“There are no jobs in Bulgaria and the government doesn’t look after its people and that is why they leave,” a middle-aged man from Burgas on the Black Sea coast told Al Jazeera. However, he has also failed to find any work since arriving in London five months ago.
Media coverage suggesting that Bulgarians and Romanians were bent on committing crime or claiming benefits was unfair, he added. “We don’t care what the newspapers say. We came here to work, but what can we do?”
About 141,000 Romanians and Bulgarians are currently employed in the UK, according to the latest official figures. But some already in the country are sceptical of claims that more of their compatriots are rushing to join them.
Language and paperwork barriers remain daunting obstacles, and many favour more prosperous Germany or Italy and Spain which have more familiar Latin-based languages, warmer climates and a cheaper cost of living.
“This is England. You don’t get anything for free. There is no money in the streets. You have to work hard. A lot of people have already gone home,” Lavinia, a Romanian woman who has been working in London as a cleaner for seven years, told Al Jazeera.
Recent polls of British opinion suggest that attitudes are hardening in favour of curbs on new arrivals, even among those who accept that immigration has brought economic and social benefits.
A survey of social attitudes released this week found 77 percent of the public in favour of a reduction in immigration and 56 percent in favour of drastic cuts in numbers.
But, among academics and think tanks attempting to study the impact of immigration more dispassionately, there is frustration about the shrill tone adopted by some sections of the media and politicians seeking to tap into populist frustration.
“Newspapers have an editorial line which they will persevere with, regardless of what is actually going on – and the same is, to some extent, true of political parties,” John Salt, head of the Migration Research Unit at University College London, told Al Jazeera.
“The most dispiriting thing has been the quantity and the level of comments that have been entirely devoid of any hard evidence.”
While more people accept that immigration is good for the economy as a whole, they’re still worried about their own jobs and communities.
Research commissioned last month by the think tank British Future on attitudes towards incoming Romanians and Bulgarians meanwhile suggested that many Britons have more nuanced views about immigration. According to their survey, 68 percent said that migrants were welcome if they worked hard and paid their taxes.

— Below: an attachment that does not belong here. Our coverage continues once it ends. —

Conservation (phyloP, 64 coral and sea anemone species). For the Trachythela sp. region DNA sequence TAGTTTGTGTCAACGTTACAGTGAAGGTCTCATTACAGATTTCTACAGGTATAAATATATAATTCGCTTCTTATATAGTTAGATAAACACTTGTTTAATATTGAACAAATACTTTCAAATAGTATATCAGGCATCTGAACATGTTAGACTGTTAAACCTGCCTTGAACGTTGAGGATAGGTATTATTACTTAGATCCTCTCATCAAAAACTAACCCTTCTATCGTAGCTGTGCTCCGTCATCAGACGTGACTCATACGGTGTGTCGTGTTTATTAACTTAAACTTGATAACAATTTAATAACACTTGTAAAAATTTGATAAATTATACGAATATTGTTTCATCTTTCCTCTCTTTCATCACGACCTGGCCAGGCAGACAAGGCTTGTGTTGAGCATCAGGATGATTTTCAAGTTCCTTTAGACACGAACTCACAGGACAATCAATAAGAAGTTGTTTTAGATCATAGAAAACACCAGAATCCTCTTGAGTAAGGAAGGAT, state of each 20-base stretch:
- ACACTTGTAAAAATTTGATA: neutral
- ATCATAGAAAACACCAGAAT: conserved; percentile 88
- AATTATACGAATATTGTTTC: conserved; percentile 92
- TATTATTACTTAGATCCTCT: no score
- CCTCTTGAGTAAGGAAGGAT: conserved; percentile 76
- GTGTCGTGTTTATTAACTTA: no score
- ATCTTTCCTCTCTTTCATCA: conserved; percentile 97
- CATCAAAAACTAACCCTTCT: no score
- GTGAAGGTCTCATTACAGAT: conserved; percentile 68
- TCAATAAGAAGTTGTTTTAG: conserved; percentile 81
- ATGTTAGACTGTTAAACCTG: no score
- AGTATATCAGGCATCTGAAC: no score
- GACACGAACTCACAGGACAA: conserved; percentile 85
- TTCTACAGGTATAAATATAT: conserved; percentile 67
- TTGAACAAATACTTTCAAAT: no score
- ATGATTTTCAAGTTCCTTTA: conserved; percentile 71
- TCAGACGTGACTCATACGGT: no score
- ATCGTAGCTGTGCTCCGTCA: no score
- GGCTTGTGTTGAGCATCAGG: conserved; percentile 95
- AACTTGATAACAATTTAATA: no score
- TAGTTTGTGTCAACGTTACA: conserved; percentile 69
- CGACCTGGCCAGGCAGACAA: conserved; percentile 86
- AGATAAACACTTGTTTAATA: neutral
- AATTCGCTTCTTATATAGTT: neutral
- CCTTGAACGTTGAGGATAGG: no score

“People want practical measures to manage pressures on public services and jobs but they’re not prejudiced,” Steve Ballinger, British Future’s director of communications, told Al Jazeera.
“While more people accept that immigration is good for the economy as a whole, they’re still worried about their own jobs and communities. We need to manage those pressures to secure the benefits that immigration can bring to the economy.”
But for those left waiting for work back on the Seven Sisters Road, there are more pressing economic concerns to be addressed.
Mircea, a 21-year-old from Bucharest, has been in London for almost two years. He shares a house with 10 people, collectively paying £1,400 ($2,300) a month in rent. But he says he has not earned any money for a month and puts his chances of picking up work on any given morning at no better than 20 per cent.
“People think London is good money but everything is expensive. Rent, travel, cigarettes, food, drink,” he told Al Jazeera. “Sometimes the police come and tell us to go home. But I come here to work. I don’t steal. I need money. What do I eat? Where do I sleep?”
Neither of Mircea’s parents have a job in Romania and he has 12 brothers and sisters, many of them now scattered across Europe in search of work. He admits he would now have to borrow cash to buy a ticket home, but says he intends to stay in the UK as long as it takes to earn enough to send some money back.
“I haven’t seen my mother and father for two years. All the time when we speak my mother says: ‘When are you coming home?’ But I want to make a little money first. I want to help my family.”